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View Diary: Stop Blaming Newtown Tragedy On Mental Illness (301 comments)

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  •  We know what happens (8+ / 0-)

    when you eliminate weapons and don't eliminate the videos and games. We also know the majority of the people who play those games or watch those movies, don't pick up their guns and start mowing down six and seven year old children.

    I think you can make a general argument about the glorification of violence, I just don't think there is a direct correlation.

    I think it is a mistake to think there is only one kind of personality, with one kind of pathology, with the same motive, who will commit this kind of crime. Even if it would be possible to make a definitive profile, it is impossible to identify an individual person before a crime is commited.

    This is a second amendment problem. You limit the access to guns, you limit gun violence.
    I think it is strange to want to limit 1st and 4th amendmend rights that have no direct correlation, in order to preserve 2nd amendmend rights that do have a direct correlation.

    •  Wasn't Heller decided upon notion that in DC where (1+ / 0-)
      Recommended by:
      amsterdam

      Gun ownership was restricted there was a need for protection afforded by guns BECAUSE of the gun violence DC citizens faced?

      "If the past sits in judgment on the present, the future will be lost." Winston Churchill

      by Kvetchnrelease on Wed Dec 19, 2012 at 06:30:14 AM PST

      [ Parent ]

      •  I don't know enough about (2+ / 0-)
        Recommended by:
        lakehillsliberal, gramofsam1

        Heller to give an opinion. I do know that there were 14 massacres in Australia, before the massacre in 1997 in Tasmania, that killed 35 people, and that after the gun control law that was enforced after the 1997 massacre, there were zero gun related massacres. A study done about the decade after the law was implemented,  firearm homicide decreased by 59% and firearm suicide fell by 65%, without a parallel increase in non-firearm homocides and suicides.

        I am not saying that other aspects don't have an effect on the motivation of people committing these kind of crimes, but I don't think they should be the primary focus if the goal is to lower the casualty rate caused by guns.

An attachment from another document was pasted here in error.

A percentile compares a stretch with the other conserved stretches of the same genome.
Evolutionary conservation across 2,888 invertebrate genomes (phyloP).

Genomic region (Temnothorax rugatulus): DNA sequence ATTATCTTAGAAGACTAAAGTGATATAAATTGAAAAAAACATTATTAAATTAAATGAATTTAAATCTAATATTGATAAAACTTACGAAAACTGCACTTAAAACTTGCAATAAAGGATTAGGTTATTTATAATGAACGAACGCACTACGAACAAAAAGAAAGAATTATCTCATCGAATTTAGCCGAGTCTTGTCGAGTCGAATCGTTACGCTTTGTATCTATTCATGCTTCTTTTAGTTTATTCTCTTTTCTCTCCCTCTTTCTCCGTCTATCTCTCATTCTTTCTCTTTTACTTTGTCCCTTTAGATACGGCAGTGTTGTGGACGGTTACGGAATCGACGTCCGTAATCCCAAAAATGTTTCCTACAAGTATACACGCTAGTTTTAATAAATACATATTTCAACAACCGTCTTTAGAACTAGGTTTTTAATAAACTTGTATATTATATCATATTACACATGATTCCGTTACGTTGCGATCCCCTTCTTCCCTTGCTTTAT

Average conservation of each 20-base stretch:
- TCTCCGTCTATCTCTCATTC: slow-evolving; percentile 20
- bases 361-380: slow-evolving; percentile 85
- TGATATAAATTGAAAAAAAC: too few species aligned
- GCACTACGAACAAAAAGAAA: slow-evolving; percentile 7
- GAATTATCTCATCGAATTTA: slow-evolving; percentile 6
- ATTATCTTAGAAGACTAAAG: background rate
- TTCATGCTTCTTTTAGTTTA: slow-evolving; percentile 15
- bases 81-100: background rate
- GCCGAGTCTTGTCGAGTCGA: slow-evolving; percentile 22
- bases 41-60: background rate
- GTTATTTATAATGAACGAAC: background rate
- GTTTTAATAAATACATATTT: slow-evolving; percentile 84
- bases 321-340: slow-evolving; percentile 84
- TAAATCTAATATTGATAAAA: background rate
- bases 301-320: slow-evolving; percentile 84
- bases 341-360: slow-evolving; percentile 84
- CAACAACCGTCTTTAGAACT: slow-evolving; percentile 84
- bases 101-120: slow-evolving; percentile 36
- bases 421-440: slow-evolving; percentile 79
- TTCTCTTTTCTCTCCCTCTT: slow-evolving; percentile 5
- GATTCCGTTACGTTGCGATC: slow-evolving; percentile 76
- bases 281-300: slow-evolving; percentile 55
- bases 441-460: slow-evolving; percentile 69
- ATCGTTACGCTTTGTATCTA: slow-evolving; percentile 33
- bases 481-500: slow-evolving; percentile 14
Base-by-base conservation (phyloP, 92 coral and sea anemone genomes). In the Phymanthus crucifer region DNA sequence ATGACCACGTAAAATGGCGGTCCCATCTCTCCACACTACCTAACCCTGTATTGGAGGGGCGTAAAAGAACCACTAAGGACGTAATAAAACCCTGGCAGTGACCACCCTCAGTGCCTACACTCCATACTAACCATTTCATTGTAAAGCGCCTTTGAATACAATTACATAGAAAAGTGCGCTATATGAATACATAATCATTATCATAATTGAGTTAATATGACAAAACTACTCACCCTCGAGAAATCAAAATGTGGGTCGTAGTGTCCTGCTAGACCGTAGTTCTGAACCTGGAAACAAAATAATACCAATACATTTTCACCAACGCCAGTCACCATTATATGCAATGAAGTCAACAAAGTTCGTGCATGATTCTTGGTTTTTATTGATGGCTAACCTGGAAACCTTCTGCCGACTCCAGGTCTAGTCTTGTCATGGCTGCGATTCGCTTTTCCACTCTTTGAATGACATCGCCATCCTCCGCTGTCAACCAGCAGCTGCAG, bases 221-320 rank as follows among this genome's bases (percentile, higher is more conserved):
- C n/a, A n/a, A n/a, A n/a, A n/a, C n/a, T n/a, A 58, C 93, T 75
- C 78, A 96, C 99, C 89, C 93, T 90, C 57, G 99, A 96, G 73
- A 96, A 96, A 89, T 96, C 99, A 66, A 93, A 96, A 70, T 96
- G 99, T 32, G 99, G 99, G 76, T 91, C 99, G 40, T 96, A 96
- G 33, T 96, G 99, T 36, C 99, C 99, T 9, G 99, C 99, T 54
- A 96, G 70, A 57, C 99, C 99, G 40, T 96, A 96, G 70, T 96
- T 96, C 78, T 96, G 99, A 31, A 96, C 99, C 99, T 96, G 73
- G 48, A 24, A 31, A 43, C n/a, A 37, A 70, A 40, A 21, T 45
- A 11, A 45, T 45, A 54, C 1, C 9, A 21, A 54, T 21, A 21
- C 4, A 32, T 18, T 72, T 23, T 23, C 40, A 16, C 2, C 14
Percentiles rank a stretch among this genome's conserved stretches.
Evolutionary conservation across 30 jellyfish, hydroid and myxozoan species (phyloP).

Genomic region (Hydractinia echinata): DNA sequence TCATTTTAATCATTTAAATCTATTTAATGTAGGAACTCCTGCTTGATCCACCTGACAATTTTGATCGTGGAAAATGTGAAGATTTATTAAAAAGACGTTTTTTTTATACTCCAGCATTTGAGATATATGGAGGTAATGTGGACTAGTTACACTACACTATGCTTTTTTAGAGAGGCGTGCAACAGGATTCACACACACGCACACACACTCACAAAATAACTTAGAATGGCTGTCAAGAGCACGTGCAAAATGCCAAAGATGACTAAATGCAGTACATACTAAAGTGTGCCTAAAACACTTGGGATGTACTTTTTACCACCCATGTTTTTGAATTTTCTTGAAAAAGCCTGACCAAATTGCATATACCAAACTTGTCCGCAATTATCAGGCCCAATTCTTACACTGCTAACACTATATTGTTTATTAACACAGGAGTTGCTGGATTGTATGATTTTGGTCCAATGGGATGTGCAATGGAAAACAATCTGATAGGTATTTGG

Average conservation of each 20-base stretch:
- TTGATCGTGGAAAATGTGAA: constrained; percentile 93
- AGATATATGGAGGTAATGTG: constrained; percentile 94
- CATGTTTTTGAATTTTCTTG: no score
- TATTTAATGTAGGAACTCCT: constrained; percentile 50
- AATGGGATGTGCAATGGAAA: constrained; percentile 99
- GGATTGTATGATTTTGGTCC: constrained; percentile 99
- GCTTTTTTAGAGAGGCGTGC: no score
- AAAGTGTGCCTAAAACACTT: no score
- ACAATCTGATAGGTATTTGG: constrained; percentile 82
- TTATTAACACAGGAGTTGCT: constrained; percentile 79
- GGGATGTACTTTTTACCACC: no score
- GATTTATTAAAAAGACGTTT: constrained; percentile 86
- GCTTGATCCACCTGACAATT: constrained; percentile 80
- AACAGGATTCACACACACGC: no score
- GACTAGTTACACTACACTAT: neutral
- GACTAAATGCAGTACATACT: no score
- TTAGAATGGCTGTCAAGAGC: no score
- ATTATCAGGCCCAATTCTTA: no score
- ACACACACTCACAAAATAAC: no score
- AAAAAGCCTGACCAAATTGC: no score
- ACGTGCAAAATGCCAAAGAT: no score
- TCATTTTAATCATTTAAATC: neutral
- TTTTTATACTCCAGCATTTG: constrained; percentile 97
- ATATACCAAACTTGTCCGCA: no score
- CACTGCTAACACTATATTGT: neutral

•  It's the guns. We are too stupid and stubborn (5+ / 0-)

          to admit the obvious.  As Churchill said, Americans will do the right thing when they have exhausted all other possibilities.  We are not the brightest bulbs in any box.

          •  His mum was American so is he a half-wit? N/t (0+ / 0-)

            "If the past sits in judgment on the present, the future will be lost." Winston Churchill

            by Kvetchnrelease on Wed Dec 19, 2012 at 07:42:13 AM PST

            [ Parent ]

          •  I am not an American (1+ / 0-)
            Recommended by:
            Brit

            but I lived in the US for seven years, so I want to offer my defense for Americans.

            One of the reasons I moved back to Europe, was the sustained level of anxiety I felt when I lived in the US. Odd thing is that I experienced some bad things living in the Netherlands, while I did not have similar experiences while living in the US. So while I had no personal reason to believe that my life was more in danger in the US, I did feel danger was more imminent while living in the US.

            I think the US media reports on extreme violent crimes disproportionate to the actual number of occurences more than the European media does. And politically driven groups leach on to this fear, to use it for their own agenda.

            Obviously there are other reasons why the US is a more violent country, but for me the artificial fear driven into the population, is one of the main factors.

            •  I believe you are partly correct but Americans (1+ / 0-)
              Recommended by:
              amsterdam

              are pre-disposed to this type of fear, they always have been.  I think it is the myth of rugged individualism and a lack of true concern for others(lack of a safety net) that makes people so uneasy and fearful.  So many people live on the edge, it creates genuine fear and they focus that fear on others(usually people of color).

      •  Yes, but DC is a special case. (1+ / 0-)
        Recommended by:
        amsterdam

        It is a city. As a city, it actually has very low violence rates. The problem is that DC is bordered by two states and in close proximity of another three, making its gun control laws relatively less important in determining how many guns are around in DC.

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